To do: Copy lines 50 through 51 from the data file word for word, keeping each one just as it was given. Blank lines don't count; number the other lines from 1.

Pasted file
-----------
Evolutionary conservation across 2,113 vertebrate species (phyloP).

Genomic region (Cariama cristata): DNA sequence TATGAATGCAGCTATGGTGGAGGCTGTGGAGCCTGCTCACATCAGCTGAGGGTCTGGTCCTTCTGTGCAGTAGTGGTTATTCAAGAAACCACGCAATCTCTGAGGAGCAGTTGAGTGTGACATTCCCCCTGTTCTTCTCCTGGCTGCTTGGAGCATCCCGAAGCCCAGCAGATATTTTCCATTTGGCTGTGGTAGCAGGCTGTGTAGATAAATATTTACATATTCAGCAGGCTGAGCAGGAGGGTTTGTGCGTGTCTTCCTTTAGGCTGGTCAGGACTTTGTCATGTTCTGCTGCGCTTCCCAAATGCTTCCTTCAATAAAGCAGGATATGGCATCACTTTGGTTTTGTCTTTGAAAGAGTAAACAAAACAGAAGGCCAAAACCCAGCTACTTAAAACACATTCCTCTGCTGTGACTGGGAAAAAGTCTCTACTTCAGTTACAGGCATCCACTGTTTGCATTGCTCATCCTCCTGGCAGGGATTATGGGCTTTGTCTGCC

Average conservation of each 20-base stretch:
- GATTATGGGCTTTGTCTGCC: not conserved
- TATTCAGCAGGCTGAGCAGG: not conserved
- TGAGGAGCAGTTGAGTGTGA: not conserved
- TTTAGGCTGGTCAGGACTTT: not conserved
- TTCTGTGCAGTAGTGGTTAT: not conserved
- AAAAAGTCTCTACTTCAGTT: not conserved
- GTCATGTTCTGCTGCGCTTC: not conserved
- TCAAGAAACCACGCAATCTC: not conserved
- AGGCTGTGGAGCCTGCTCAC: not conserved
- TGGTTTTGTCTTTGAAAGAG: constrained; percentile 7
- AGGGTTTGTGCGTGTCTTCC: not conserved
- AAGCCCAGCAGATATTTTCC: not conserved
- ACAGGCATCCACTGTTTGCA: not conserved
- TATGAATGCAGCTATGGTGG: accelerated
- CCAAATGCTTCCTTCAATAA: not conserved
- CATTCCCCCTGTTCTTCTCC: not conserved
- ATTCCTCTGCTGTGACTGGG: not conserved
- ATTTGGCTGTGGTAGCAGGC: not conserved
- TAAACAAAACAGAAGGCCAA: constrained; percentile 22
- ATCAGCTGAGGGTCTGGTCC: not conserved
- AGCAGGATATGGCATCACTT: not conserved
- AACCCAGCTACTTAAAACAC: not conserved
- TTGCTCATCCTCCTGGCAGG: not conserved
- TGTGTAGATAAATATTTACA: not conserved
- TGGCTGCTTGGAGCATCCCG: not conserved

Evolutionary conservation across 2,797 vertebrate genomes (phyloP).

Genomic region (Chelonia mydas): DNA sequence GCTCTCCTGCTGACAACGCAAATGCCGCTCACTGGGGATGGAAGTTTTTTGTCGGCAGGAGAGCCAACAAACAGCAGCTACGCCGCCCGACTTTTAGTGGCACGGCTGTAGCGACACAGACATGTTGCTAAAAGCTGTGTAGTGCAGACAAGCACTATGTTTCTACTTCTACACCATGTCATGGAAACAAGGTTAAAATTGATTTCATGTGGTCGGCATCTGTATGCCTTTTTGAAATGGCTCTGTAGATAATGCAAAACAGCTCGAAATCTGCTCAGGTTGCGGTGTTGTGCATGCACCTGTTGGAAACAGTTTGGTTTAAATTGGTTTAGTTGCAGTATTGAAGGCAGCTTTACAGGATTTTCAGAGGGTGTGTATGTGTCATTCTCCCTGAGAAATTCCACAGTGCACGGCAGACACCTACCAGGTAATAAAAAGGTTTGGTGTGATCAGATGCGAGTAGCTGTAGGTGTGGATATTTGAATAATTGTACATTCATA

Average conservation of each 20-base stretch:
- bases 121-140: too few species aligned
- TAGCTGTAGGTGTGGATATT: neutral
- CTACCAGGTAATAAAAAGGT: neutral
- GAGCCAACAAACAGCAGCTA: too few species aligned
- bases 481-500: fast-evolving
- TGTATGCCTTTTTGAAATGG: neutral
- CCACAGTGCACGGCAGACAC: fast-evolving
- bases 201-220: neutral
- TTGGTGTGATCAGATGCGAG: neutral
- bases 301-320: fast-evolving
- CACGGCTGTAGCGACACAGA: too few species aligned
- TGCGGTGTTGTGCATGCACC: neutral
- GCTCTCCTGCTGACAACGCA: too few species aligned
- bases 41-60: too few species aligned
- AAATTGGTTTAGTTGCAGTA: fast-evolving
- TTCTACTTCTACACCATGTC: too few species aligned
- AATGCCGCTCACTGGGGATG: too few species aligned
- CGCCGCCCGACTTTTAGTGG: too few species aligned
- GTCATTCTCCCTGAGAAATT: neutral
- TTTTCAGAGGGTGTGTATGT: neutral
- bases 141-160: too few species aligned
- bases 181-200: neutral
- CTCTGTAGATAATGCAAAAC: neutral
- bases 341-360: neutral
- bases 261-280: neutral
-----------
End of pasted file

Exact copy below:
- GTCATTCTCCCTGAGAAATT: neutral
- TTTTCAGAGGGTGTGTATGT: neutral